That’s my tirade. Thanks for reading.
This weekend’s NFL action has me really excited for next week. Pittsburgh won with defense. The Jets recovered two consecutive Patriot onside kicks to ruin The Brady-Bilichek Experience in Foxborough. The Seahawks barely lost against Chicago. The Packers stunned the NFL by beating the first place Atlanta Falcons, in Atlanta, where Matt Ryan is 13-3 career, with a team full of depth players, by a score of 48-21.
Well, it really isn’t outside of the Packers’ style to score a ton of points in an important game. Remember this?
Of course you do. What?! So what if the Packers lost. They still put up 45 points. That’s my argument.
So, here we are at everyone’s favorite part of these blogs: When Robbie predicts stuff.
1. The New York Jets travel to the Steel City for a showdown with the Steelers. I don’t really think Pittsburgh’s defense can stop the Jet’s running game. Not only will they have to worry about averaging 4.2 yards per carry in the playoffs, but the Jets are riding two playoff wins against the Colts and the Patriots, two of the three most dominate teams in the AFC over the last decade.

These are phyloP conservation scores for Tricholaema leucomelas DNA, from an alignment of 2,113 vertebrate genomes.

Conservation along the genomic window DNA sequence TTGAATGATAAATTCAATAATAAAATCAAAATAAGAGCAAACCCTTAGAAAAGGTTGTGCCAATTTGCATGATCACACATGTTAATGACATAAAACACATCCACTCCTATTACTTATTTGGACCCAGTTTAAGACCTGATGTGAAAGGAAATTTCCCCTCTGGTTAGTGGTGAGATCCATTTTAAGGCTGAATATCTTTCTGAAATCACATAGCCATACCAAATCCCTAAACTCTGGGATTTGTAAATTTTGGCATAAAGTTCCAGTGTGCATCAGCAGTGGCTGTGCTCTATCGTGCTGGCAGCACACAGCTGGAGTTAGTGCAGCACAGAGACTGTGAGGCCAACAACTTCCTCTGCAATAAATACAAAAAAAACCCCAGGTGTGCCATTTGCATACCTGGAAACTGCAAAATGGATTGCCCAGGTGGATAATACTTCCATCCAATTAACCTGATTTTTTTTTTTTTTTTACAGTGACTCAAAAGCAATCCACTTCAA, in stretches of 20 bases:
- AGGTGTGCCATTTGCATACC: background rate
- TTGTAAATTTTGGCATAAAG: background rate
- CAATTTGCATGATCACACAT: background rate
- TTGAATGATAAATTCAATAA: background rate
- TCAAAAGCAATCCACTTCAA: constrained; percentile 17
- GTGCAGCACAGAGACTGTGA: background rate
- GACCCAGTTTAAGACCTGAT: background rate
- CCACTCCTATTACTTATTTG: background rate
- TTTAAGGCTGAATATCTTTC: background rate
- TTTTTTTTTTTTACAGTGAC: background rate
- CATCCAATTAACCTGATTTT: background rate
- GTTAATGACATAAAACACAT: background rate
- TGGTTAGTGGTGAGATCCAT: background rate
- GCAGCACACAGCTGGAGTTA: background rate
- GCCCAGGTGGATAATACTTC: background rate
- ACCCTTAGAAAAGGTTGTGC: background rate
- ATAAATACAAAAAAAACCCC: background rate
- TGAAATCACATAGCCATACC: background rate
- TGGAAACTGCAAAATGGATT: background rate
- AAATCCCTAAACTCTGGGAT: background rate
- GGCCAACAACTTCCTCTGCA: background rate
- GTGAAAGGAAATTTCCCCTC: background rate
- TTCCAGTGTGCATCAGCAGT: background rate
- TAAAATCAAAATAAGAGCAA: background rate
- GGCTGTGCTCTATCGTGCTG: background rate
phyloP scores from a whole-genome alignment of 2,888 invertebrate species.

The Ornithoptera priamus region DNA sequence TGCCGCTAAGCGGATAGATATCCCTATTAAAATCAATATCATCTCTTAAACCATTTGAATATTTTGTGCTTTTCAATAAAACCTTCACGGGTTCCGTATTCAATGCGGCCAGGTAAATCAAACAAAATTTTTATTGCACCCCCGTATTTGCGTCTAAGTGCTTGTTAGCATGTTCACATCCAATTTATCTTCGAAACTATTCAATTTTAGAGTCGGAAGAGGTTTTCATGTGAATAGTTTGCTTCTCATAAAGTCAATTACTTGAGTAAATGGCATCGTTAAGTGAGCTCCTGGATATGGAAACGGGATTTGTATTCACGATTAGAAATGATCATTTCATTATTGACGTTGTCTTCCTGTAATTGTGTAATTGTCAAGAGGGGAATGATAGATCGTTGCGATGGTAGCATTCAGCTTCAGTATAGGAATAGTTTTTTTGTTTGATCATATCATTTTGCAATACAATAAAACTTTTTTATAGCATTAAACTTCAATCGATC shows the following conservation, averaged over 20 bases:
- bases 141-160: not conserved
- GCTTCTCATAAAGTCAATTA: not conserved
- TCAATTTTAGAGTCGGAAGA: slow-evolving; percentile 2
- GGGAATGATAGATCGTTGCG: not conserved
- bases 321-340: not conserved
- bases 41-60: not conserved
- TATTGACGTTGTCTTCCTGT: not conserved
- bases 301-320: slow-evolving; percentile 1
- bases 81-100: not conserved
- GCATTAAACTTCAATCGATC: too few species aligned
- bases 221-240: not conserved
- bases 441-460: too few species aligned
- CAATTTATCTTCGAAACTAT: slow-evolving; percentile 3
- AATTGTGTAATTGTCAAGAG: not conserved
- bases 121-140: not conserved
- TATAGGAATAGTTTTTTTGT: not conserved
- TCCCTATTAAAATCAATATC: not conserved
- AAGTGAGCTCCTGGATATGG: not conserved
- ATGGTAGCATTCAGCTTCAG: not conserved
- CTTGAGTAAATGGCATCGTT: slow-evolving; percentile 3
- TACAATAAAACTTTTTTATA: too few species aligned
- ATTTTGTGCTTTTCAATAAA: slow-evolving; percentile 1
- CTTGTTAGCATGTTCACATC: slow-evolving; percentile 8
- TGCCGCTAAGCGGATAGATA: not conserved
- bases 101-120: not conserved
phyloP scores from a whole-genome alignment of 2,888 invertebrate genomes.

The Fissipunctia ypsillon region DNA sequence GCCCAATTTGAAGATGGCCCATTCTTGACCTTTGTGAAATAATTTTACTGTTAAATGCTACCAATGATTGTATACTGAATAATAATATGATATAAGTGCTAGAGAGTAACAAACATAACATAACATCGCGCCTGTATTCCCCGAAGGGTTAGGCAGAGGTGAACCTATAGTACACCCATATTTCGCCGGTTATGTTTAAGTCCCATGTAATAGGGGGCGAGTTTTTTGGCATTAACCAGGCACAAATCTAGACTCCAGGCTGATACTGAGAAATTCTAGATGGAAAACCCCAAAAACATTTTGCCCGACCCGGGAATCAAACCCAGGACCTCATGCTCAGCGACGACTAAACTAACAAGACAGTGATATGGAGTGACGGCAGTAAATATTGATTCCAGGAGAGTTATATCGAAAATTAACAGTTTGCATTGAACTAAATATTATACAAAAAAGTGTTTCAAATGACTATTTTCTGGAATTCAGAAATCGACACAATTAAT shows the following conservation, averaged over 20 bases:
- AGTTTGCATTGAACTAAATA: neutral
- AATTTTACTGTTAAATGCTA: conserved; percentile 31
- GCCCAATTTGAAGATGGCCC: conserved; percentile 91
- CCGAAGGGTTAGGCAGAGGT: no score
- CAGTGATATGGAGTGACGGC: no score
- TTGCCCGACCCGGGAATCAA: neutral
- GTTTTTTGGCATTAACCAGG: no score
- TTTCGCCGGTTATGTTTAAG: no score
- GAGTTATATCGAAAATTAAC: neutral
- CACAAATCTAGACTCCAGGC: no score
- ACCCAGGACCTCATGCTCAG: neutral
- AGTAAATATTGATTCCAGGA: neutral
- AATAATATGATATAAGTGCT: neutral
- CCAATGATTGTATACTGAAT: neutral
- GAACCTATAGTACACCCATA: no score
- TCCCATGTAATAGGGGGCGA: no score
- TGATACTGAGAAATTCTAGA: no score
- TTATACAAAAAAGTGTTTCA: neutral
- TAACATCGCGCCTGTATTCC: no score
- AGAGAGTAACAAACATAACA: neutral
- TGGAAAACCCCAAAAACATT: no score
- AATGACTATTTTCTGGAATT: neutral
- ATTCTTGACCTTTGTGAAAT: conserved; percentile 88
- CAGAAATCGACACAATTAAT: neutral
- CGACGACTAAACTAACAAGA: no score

Winner: The Jets… particularly LaDanian Tomlinson.
2. The Packers head into a showdown with the Bears in Chicago. This will prompt practically every sports writer in the country to throw out that “Curly” Lambeau and George Halas (formerly of the Bears) are the only coaches in history to coach their respective teams to six championships. The Bears defense (ranked 20th against the pass) will have to contend with an Aaron Rodgers who has completed 49 of 63 passes for 546 yards and 6 touchdowns this post-season. I don’t see it happening. The Bears’ offense (28th in passing, 22nd in rushing) will be contending with a Packers’ defense ranked 5th and 18th in passing and rushing respectively.